Five Times You Might Need to Wear a Welding Helmet at Home?
By Space Coast Daily // February 26, 2020
A Welding helmet is not the alternative when you can’t find your bike helmet, though countless are the times when they have been used for other purposes.
Welding helmets are worn for protection while arc welding, grinding, and gas welding, among other uses. They are vital protection aids that are worn to protect the face, eyes, and neck from flash burn and sparks.
They are also worn as protective equipment against the ultraviolet rays and infrared light from the welding rods.
Working on welding jobs without a helmet is a dangerous habit as it compromises your health and puts you at great risk of facial burns.
Today, welding jobs are amongst the highest paid jobs in blue-collar careers. But you’ll not be allowed to work at any welding jobs without a welding helmet.
Essentially, they’ve also become must-have protective devices among handy homeowners, while working on their daily DIY crafts.
That said, below are five times you might need to wear a welding helmet at home.
1. Fixing Your Aluminum or Galvanized Gutters
While it’s ok to use caulk and other sealants on your aluminum and galvanized gutters, they will not hold for a long time. Also, the fact that the gutters are subjected to harsh elements, they need rigid joints.
The most appropriate method to repair your aluminum or galvanized gutters would be to use a gentle welding technique, especially since aluminum sheets on gutters are often very thin.
According to these welding experts at Welding Pros, this is a task for a MIG welder as it helps with thin metal repairs and welds, especially those that require stainless steel, aluminum, and other types of thin metals alloys.
These machines are great for home and industrial purposes alike. Nonetheless, you’ll always stay safe and do a better job when you have your welding helmet on.
2. When Welding Underneath Your Car
If you consider yourself to be a ‘Jack of all trades’, then it means that working under your car is among the many tasks you can accomplish provided you have the right equipment in your garage.
Before attempting any welding jobs under your car, you’ll first need to switch off the engine, ensure that you’ve secured the vehicle and that you have the right protective gear including a welding helmet.
Some common under-the-car repair jobs include:
• Repairing the exhaust pipes
• Welding leaf spring supports
• Reinforcing the chassis
When it comes to repairing your car exhaust at home, you’ll need to weld it back together with a gas welder as it’s the most recommended option for exhaust pipes.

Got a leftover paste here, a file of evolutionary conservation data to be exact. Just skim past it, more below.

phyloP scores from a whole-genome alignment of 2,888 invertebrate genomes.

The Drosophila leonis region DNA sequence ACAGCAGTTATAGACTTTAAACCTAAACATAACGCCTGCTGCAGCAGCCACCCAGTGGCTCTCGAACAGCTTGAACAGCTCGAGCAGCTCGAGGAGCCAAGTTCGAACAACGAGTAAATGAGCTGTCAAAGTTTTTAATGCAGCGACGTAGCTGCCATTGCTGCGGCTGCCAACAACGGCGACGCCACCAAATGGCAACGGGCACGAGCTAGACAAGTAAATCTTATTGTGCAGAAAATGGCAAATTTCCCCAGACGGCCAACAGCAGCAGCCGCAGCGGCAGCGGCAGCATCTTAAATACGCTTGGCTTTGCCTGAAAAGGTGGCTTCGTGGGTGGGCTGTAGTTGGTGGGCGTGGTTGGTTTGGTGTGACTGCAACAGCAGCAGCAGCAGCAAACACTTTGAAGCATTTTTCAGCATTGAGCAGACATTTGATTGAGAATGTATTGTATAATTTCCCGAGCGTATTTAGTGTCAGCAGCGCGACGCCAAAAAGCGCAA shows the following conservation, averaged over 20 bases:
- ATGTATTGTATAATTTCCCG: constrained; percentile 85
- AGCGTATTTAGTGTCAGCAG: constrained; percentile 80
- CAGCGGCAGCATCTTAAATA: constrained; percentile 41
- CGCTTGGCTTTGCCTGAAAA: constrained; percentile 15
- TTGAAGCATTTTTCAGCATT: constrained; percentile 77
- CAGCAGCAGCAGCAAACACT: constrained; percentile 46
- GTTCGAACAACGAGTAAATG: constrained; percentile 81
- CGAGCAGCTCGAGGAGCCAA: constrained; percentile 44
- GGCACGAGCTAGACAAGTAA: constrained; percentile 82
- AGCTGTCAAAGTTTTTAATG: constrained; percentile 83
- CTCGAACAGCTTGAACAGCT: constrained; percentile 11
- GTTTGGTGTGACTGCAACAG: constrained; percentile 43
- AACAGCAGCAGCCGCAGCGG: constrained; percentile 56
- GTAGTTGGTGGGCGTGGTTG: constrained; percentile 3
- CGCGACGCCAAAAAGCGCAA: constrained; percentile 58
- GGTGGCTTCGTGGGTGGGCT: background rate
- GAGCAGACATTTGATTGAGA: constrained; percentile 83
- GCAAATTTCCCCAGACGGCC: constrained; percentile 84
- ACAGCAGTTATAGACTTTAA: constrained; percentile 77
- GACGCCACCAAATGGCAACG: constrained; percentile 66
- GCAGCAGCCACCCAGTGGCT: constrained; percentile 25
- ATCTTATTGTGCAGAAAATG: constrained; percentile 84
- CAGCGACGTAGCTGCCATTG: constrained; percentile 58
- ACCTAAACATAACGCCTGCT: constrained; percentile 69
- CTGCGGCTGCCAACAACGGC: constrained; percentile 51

Most importantly, when it comes to welding under your car, your welding position puts you at a greater risk of facial and eye injuries from hot falling debris. These are all the more reasons to wear your welding helmet at all times.
3. Installing or Repairing Metallic Window Grills
Today, there are various ways of securing your home, but nothing beats the idea of installing a sturdy metal window and door grill.
It may sound unnecessary if you’re living in a secure neighborhood, but then again, we are living in a society where certain evils are hard to get rid of.
The metallic window grill will not only help keep away burglars but will also help prevent your window structure from tipping.
With your design and materials ready, you’ll need your welder and welding helmet to get the job done. The reason to have your helmet ready is that some metals, when subjected to a welding arc, will emit bright glares, harmful smoke, and flying metallic objects that can hurt your eyes, face or neck.
4. Making Your Very Own Firepit
All it takes to make a firepit is a textured steel metal with the right thickness, preferably 2.1 mm thick. It’s an easy home DIY welding project that will help towards disposing of some of your home office trash.
The best thing about this project is that you can design your firepit, however, you want, provided it performs its intended use. But it’s important to practice the safety welding drills as well as wear your safety welding gear.
5. Steel Pan Rack for Your Kitchen
With a square tubing of the most durable metal, preferably stainless steel, you’ll only need to cut it to the length of your choosing and weld the hooks.
The next step will be to smoothen out the welds with a grinder or a rotating wire brush. Finally, you’ll need to find a strategic place to mount the pan rack in your kitchen and you’re good to go.
The importance of learning welding protection and welding techniques for home use
Learning how to weld and do a good job while at it’s no easy thing. It requires a lot of training, practice, and patience. For individuals who are handy at fixing things at home and may want to try out welding a few things at home, it’s imperative that you learn the tricks, techniques, and safety precautions of the trade.
Among the things you’ll need to do includes the following:
• Making safety your priority
• Cleanliness is critical in welding
• Following welding procedures to the letter
• Staying comfortable
• Wearing protective gear
• Knowing material properties and how they react with weld
Learning how to weld at home and the welding safety precautions to use will help you gain more confidence in your work and also help you to become more proficient.
Finally, your helmet is your number one protective device when welding. You must make good use of it any time you’re welding on staff at home.
Choosing the right welding helmet, however, will go a long way to improve your quality of welds as well as in protecting you from welding hazards.
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